Category Archives: Coding

Stripping print and debugPrint in Swift for release builds

When building an app for release with Swift you should make sure that any of the print and debugPrint statements you used when building and debugging the app are disabled.  The reason for this is that if you leave them in then they will unnecessarily slow down the app since every write to console output takes time.

In Swift you can easily do this by redeclaring the print and debugPrint functions using these two lines of code…

func debugPrint(items: Any..., separator: String = " ", terminator: String = "\n") {}

func print(items: Any..., separator: String = " ", terminator: String = "\n") {}

We simply declare the functions again but with empty implementations of {}.  When you’re building and testing your app just comment these two lines, but when complete make sure you uncomment them before release.

You should place these two lines at the top-level of your code.  That means, do not put it inside a class, extension or protocol declaration.  A good place to put them is at the top of your AppDelegate file, before the AppDelegate class and not inside it.

Alternatively, simply create a brand new Swift file in your project and call it something like ‘ReleasePrint.swift’ and put the code in there.  Basically, it can be anywhere as long as it is top-level and not inside another class.

Finally, you may find it useful to always see the output from print and debugPrint in the simulator, but never on the device.  If you want to do this you can use the architecture flags to automatically turn the output on and off as follows…

#if !arch(x86_64) && !arch(i386)

func debugPrint(items: Any..., separator: String = " ", terminator: String = "\n") {}
func print(items: Any..., separator: String = " ", terminator: String = "\n") {}


WiFiFoFum Intrepid

I’ve been working on a new version of WiFiFoFum with Malc.  The codename we’ve used for the project is Intrepid, and it’s basically a complete rewrite of the WFFF codebase to get it compatible with iOS 7.

As many of you will know, WFFF for iOS has languished for some time due to Apple’s policies around Wi-Fi scanning.  Years ago WFFF was kicked out of the official App Store and we subsequently put it in Cydia.  Although it found an audience in Cydia, it got harder and harder to develop the app when Apple were not only denying us access to the iTunes Store distribution channel, but also seemed to be doing everything they could to block developers from accessing the Wi-Fi functions in iOS devices.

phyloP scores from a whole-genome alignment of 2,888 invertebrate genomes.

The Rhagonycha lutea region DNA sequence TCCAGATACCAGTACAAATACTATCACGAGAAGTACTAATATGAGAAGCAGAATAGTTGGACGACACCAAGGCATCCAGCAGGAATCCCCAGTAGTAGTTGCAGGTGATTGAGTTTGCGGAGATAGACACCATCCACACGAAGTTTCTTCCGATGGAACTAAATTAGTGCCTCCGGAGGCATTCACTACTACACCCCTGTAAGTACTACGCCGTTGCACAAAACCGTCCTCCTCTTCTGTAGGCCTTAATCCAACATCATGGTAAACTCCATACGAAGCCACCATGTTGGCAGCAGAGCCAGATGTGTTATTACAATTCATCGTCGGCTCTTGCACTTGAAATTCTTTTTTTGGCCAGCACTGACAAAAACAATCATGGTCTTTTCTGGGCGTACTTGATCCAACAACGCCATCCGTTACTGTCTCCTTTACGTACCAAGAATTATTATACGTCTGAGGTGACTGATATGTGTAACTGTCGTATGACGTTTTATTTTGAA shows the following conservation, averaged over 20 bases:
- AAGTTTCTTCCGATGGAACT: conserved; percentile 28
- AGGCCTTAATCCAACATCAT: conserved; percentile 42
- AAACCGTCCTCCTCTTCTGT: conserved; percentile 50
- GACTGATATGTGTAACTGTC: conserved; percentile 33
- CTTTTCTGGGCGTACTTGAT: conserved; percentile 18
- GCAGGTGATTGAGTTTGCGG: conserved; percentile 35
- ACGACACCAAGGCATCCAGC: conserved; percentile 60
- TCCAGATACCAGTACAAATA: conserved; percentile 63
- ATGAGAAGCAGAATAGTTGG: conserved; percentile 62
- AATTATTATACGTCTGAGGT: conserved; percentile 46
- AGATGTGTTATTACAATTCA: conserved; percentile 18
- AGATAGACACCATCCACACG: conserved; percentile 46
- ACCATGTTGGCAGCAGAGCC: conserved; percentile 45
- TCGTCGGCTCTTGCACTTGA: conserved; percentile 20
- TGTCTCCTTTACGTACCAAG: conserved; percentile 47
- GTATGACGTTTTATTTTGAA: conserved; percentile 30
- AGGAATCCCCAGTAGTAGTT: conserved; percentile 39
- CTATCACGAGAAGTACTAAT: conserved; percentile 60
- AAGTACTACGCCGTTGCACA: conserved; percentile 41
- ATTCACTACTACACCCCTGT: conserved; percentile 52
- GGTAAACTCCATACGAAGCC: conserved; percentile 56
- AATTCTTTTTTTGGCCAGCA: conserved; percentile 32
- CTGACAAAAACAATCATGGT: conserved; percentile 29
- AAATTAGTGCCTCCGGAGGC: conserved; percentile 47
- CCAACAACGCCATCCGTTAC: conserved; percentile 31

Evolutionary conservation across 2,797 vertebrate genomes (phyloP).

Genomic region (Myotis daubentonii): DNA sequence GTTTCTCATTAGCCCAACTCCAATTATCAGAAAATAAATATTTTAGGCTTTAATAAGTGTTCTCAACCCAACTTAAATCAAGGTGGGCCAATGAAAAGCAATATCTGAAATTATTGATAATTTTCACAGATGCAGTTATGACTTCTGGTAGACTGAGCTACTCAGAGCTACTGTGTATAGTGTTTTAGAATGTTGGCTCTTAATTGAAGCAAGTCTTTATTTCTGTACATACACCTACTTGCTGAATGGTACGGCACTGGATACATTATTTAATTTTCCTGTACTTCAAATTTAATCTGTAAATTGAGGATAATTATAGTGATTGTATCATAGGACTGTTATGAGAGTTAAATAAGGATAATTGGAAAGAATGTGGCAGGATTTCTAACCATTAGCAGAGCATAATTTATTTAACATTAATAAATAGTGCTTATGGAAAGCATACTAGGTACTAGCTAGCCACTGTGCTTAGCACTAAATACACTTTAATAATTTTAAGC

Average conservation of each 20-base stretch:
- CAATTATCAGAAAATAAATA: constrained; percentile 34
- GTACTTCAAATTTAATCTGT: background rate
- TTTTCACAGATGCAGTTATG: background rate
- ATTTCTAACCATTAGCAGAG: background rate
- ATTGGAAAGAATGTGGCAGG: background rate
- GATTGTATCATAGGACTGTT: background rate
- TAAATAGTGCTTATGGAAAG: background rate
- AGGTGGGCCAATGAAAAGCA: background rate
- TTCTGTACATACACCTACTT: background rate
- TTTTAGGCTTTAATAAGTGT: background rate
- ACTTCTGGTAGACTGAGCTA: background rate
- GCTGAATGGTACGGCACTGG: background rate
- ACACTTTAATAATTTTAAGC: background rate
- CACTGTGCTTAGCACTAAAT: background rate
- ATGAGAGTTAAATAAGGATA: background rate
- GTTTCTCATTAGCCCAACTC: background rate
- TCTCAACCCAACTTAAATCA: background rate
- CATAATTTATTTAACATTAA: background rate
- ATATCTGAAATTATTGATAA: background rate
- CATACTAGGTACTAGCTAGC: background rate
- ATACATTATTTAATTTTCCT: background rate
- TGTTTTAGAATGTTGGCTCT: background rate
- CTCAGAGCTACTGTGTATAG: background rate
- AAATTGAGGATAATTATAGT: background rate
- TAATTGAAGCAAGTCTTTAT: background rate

Dynamically Loaded felt it was time to try to push the boundaries again and, thanks to some simply stunning and ground-breaking work from Malc, he and I have created a version of WFFF that works wonderfully on standard iOS 7 devices… no jailbreak required!

I’m particularly proud of Intrepid.  A decade ago Malc and I were the first to figure out Wi-Fi scanning on Windows Mobile devices, and released WFFF as the world’s first widely available, mobile wireless scanner.  Half a decade ago we were the first to discover how to achieve Wi-Fi scanning on the iPhone, which led to the first iOS version of WFFF.  When Apple changed the Wi-Fi frameworks a couple of years later we again were the first to discover how to scan using new techniques.  Finally, when Apple completely removed Wi-Fi access via the iOS frameworks, even when using the hidden techniques we had discovered, I thought we’d never again be able to provide Wi-Fi scanning on jailed iOS devices.  However, with Intrepid we’ve done it, and I can’t wait to release it publicly and make the world’s best Wi-Fi scanner available to all iOS devices once more.

Our new scanning methods do not break ANY of the iTunes App Store rules so we will be submitting it to Apple and hope to have WiFiFoFum Intrepid available through the official store.  However, there are never any guarantees with Apple, so if for any reason they do not allow it into the store we will be making it available directly through the Dynamically Loaded site.

Intrepid will be ready for release soon, but in the meantime here are some screenshots of it running on my own jailed iPhone 5.

Native versus HTML 5